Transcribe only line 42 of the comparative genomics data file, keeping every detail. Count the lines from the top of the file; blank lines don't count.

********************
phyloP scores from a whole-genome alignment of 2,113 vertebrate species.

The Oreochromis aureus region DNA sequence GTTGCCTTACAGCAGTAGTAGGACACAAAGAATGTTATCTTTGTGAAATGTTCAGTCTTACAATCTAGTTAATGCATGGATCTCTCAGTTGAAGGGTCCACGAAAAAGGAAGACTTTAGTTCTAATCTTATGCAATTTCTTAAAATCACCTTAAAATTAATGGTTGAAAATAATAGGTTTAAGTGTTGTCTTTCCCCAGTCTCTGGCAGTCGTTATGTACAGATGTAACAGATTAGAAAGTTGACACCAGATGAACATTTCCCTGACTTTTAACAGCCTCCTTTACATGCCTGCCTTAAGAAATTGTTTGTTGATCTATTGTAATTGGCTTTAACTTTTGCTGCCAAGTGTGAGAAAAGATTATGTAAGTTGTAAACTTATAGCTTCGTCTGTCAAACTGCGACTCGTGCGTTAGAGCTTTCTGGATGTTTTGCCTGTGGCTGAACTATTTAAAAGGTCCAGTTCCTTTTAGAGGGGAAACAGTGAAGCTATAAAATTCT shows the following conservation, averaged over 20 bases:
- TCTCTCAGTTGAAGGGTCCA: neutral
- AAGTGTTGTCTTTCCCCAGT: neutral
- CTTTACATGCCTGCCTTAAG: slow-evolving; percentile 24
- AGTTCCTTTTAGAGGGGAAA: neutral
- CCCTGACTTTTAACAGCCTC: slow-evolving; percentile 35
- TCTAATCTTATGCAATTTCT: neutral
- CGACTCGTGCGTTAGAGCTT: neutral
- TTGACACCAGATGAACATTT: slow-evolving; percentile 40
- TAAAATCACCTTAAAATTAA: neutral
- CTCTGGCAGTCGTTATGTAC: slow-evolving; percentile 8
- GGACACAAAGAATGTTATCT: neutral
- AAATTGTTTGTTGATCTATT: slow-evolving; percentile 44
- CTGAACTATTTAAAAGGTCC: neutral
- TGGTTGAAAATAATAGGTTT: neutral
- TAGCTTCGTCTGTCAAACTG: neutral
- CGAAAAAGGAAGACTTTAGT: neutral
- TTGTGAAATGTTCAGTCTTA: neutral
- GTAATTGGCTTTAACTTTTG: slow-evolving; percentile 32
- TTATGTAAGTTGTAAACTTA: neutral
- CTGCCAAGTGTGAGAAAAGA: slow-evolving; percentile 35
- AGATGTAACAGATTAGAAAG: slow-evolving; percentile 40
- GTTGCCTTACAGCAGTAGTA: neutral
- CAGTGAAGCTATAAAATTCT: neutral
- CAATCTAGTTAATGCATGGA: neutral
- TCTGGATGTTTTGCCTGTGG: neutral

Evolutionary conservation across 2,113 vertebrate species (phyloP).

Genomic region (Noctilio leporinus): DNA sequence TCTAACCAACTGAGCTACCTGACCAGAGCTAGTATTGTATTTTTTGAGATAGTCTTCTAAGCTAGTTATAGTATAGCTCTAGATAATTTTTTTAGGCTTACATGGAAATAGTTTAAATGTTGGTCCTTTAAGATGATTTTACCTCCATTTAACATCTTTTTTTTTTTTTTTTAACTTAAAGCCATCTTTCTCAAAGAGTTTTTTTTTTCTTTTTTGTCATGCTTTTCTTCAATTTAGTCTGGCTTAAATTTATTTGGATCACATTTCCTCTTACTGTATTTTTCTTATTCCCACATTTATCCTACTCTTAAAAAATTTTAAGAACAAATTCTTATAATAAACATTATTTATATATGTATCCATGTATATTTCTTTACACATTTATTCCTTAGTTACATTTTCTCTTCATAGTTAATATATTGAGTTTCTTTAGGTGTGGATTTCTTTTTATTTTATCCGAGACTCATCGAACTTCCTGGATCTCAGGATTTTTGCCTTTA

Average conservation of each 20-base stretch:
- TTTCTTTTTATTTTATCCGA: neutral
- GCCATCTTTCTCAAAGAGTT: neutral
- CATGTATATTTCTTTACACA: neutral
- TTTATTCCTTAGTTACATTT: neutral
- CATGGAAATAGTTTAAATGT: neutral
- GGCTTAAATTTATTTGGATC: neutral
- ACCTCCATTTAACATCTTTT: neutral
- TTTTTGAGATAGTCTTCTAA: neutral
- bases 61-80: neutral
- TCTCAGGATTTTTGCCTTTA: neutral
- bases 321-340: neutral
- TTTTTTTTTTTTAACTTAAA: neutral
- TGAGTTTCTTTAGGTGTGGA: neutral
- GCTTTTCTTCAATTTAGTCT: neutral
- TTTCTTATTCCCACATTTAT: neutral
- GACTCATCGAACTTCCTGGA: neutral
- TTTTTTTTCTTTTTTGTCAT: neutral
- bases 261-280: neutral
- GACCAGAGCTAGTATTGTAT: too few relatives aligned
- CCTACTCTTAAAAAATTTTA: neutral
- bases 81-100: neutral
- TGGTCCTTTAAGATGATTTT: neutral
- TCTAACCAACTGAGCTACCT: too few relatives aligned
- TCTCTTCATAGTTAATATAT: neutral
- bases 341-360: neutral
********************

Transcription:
- TTTTTTTTTTTTAACTTAAA: neutral